Our Oren Liebermann joins us now from Jerusalem with the latest. Technically, what this law does, Oren, is change the number of votes needed for something -- that is something incredibly important.
[10:45:07] OREN LIEBERMANN, CNN INTERNATIONAL CORRESPONDENT: Right. It requires an even larger majority of Israel's parliament to cede or to give up any part of Jerusalem to a foreign entity. Obviously that would be the Palestinians and negotiations. It essentially tries to take Jerusalem off the table in negotiations by requiring such a large majority. Because Jerusalem is so central, such an important part of the Israeli-Palestinian conflict it makes any pursuit of a two-state solution all that much more difficult. It has a second part here. It also allows Israel's parliament to
essentially change the borders of Jerusalem on its own, to redraw the municipal map. That allows it to pursue a plan that would remove Palestinian neighborhoods from Jerusalem in an attempt to ensure Israel's -- or Jerusalem's Jewish majority as the capital of Israel there -- Poppy.
HARLOW: And what does this do to the president's hope for a two-state solution? I mean, the work that Jared Kushner and Jerry (sic) Greenblatt are doing on that front, does it make it all but impossible? Does it make it much more difficult?
LIEBERMANN: All but impossible is probably the right way to look at it at this point. It was a long shot to begin with, ever since Trump took office. And then we recognized Jerusalem as the capital of Israel the Palestinians walked away and said look, we no longer view the U.S. as the impartial negotiator here, we're not dealing with whatever it is Trump has planned.
In fact at this point after the latest law that was just passed the Palestinians have said this is a declarations of war against the Palestinian people and it shows that the Israel and the U.S. are no longer interested in a just and lasting peace.
Now it's become even more difficult after that because now Israel has attempted to take Jerusalem off the table, which means Trump not only has to deal with the Palestinian challenge, he now has to deal with the Israeli challenge. And yet, as of recently, he still insists he's pursuing the ultimate deal.
The question is how, because it no longer looks, Poppy, as if there's some reasonable way to try to try to get both sides to the table and actually negotiate the issues here.
HARLOW: A really significant move in Israel.
Oren, appreciate the reporting tonight from Jerusalem.
So ahead for us, Hollywood's most powerful women have set up something remarkable, frankly, saying times out with this big letter to sisters saying in solidarity we stand, a move to prevent workplace harassment and abuse not just in Hollywood but across America. The plan, next.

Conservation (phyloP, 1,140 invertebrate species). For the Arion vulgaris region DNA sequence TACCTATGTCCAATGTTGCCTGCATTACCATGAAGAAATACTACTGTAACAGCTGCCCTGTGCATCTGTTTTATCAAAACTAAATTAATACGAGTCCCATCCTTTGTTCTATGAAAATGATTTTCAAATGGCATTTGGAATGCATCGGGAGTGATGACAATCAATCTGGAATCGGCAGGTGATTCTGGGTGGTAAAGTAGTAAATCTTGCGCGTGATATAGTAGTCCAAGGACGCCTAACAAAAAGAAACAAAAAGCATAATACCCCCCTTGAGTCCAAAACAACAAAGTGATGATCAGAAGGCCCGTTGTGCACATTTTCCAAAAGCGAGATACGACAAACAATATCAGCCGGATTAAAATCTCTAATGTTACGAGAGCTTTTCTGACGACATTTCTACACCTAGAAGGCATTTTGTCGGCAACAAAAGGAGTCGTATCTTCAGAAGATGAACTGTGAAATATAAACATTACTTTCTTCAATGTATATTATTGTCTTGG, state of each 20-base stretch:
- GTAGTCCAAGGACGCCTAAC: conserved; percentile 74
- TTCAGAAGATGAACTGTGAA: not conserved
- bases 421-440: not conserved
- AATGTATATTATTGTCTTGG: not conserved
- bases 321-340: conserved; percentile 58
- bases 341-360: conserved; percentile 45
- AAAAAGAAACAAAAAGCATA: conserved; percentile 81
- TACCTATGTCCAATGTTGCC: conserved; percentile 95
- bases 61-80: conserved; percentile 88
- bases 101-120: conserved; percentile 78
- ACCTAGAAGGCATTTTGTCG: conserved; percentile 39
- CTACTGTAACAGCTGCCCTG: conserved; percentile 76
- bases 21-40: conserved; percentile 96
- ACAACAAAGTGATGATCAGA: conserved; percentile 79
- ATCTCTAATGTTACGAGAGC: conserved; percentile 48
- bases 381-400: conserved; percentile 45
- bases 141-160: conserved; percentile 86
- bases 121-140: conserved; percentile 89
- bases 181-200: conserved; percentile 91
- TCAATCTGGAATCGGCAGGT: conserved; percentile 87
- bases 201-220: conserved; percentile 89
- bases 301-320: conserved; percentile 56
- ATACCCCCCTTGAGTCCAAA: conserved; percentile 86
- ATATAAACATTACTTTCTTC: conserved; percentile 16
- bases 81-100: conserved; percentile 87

[10:51:10] HARLOW: Some of the most powerful women in Hollywood are teaming up against sexual harassment in a big way. Their initiative is called "Time's Up" and the intention is to create a platform for women across entertainment and across different fields to fight on behalf of women everywhere.
This comes as former FOX News anchor and former Miss America Gretchen Carlson has been named the new chair of the Miss America Pageant, the previous chairman forced to resign after sexist e-mails he wrote about contestants surfaced. With me now is our entertainment reporter, Chloe Melas, and CNN's
senior media correspondent and host of "RELIABLE SOURCES" Brian Stelter.
Chloe, to you first. You've been on top of this really from the beginning with breaking news left and right on all of this. This is a big, big deal just looking at these women. What is the hope that it will actually affect change?
CHLOE MELAS, CNN ENTERTAINMENT REPORTER: I mean, you're right, Poppy, this is a huge deals so over 300 men and women in the entertainment industry unveiled "Time's Up" earlier this week with an open letter saying that their plan is to fight sexual harassment and discrimination for men and women across all industries, not just in Hollywood.
And in doing so, with this open letter that hundreds of celebrities signed, both men and women, they have launched a legal defense fund and have already raised over $13 million of their $15 million goal, which is to provide subsidized legal support for men and women who have experienced harassment and abuse in the workplace.
HARLOW: And just pulling up some of the women if we can on the screen who are behind this, I mean, these are some of the biggest names in Hollywood.